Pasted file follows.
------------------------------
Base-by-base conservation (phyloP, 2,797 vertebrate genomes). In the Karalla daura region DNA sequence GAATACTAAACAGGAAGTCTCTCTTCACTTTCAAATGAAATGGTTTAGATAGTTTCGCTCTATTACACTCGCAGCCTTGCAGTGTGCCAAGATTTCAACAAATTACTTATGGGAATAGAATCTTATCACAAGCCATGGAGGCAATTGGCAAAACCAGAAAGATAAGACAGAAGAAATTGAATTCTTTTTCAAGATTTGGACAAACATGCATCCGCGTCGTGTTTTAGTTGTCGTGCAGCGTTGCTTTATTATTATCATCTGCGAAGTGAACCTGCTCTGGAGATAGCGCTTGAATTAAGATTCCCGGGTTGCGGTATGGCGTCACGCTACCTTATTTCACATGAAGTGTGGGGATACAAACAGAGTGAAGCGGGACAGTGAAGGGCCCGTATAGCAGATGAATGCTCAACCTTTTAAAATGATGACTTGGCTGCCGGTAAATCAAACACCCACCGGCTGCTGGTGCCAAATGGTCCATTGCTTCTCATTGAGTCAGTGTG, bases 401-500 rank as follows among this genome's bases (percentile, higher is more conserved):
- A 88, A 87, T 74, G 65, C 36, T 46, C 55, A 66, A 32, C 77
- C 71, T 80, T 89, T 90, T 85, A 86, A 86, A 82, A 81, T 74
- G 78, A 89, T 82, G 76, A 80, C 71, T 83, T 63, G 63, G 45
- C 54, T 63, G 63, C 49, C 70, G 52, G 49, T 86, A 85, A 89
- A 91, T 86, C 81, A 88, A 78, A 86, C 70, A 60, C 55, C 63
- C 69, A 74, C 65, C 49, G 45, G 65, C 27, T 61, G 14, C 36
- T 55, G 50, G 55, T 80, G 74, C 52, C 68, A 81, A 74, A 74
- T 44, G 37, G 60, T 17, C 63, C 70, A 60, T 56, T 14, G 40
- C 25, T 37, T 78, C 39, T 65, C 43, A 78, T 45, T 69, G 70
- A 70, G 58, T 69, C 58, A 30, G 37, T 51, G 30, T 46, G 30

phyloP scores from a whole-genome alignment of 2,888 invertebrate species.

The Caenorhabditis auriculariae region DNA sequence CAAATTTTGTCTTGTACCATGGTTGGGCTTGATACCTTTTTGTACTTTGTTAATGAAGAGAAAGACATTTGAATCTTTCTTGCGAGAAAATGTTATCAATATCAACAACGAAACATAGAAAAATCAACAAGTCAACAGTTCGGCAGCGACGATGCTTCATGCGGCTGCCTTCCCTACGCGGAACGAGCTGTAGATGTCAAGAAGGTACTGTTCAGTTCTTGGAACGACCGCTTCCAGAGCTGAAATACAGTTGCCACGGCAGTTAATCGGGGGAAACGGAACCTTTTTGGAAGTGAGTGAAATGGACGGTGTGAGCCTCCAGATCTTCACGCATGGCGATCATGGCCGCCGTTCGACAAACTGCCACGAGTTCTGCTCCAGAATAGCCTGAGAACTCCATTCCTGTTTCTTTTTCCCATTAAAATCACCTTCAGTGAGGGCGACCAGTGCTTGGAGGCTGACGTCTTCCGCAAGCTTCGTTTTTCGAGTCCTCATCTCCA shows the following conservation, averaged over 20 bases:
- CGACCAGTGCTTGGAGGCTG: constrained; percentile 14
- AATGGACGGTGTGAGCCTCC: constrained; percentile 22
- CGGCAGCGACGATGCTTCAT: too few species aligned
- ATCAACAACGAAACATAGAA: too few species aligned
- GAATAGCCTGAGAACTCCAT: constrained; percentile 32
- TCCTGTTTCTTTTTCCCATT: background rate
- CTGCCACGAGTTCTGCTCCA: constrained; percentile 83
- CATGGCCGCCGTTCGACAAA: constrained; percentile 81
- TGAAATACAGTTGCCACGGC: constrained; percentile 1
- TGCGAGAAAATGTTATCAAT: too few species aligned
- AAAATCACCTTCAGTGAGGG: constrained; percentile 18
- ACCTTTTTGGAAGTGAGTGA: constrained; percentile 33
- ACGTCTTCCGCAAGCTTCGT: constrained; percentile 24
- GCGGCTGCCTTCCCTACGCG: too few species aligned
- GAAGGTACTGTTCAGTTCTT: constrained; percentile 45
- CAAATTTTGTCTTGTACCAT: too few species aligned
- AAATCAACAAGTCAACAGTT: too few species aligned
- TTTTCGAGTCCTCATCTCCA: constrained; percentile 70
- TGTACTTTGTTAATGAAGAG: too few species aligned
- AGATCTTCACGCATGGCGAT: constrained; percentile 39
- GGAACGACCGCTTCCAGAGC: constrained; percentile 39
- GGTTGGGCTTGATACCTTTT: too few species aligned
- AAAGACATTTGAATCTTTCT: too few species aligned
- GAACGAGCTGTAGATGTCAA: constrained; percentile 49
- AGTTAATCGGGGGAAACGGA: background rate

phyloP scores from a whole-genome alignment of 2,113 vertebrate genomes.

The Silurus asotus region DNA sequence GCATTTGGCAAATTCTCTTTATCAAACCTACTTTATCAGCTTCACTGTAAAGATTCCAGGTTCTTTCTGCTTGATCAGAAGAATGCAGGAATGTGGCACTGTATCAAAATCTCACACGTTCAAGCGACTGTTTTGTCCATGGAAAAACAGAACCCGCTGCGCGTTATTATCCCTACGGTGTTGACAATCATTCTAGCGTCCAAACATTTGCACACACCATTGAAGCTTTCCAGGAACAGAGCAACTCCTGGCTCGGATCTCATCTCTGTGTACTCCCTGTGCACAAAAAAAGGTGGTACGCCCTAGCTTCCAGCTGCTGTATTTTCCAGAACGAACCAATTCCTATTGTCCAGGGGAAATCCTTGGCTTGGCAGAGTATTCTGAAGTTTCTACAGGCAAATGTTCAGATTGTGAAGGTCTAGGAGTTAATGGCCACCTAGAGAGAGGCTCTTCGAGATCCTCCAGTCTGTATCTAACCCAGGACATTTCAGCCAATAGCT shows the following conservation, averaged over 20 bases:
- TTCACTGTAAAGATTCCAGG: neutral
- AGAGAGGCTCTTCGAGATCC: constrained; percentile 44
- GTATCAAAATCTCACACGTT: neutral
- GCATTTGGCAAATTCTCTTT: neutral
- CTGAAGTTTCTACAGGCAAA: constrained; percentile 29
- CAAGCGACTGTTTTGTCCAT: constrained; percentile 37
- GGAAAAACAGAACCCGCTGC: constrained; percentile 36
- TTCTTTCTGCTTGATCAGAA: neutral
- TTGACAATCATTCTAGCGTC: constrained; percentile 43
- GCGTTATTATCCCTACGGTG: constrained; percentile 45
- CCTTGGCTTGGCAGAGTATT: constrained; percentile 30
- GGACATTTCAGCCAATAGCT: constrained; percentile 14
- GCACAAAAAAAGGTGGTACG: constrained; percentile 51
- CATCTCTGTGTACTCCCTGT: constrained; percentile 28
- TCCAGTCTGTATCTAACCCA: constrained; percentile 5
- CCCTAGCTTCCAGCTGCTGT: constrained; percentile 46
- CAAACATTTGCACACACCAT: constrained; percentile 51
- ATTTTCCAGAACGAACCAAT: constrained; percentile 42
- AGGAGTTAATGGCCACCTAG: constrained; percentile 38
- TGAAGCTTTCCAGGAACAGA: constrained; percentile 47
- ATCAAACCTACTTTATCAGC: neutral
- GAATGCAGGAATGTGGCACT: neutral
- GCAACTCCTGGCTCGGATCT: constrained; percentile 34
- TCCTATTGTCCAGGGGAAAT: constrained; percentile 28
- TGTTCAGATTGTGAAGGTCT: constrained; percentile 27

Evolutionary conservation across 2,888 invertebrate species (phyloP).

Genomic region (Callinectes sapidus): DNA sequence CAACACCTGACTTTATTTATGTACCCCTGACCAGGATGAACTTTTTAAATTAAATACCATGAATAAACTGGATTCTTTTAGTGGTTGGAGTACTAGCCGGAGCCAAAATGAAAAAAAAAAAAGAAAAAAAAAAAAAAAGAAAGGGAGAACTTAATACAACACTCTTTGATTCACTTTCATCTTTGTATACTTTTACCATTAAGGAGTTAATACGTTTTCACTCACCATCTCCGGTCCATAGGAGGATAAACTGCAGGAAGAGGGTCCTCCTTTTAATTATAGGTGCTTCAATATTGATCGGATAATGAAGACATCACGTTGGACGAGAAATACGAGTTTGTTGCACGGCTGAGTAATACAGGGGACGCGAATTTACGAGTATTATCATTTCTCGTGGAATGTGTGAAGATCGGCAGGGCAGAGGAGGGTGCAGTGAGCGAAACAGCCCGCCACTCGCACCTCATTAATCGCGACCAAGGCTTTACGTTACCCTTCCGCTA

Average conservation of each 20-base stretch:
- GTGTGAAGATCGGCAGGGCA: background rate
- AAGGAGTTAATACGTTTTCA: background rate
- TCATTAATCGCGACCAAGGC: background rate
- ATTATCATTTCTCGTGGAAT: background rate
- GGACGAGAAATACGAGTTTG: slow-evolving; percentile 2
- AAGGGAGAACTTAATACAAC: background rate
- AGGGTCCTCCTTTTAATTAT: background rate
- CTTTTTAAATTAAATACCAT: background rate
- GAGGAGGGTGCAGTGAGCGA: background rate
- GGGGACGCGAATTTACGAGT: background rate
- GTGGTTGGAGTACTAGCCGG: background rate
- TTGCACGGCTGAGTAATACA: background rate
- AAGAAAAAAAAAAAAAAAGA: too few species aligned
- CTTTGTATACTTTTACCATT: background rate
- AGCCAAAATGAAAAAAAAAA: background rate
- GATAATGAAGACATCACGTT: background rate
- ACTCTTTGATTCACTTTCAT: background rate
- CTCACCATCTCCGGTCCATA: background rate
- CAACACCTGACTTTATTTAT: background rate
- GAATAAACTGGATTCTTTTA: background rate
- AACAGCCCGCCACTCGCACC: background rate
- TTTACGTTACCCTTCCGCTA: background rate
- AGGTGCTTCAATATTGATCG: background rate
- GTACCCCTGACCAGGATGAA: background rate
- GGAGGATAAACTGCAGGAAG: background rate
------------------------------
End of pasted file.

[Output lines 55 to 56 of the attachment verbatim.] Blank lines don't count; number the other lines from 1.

- TCCAGTCTGTATCTAACCCA: constrained; percentile 5
- CCCTAGCTTCCAGCTGCTGT: constrained; percentile 46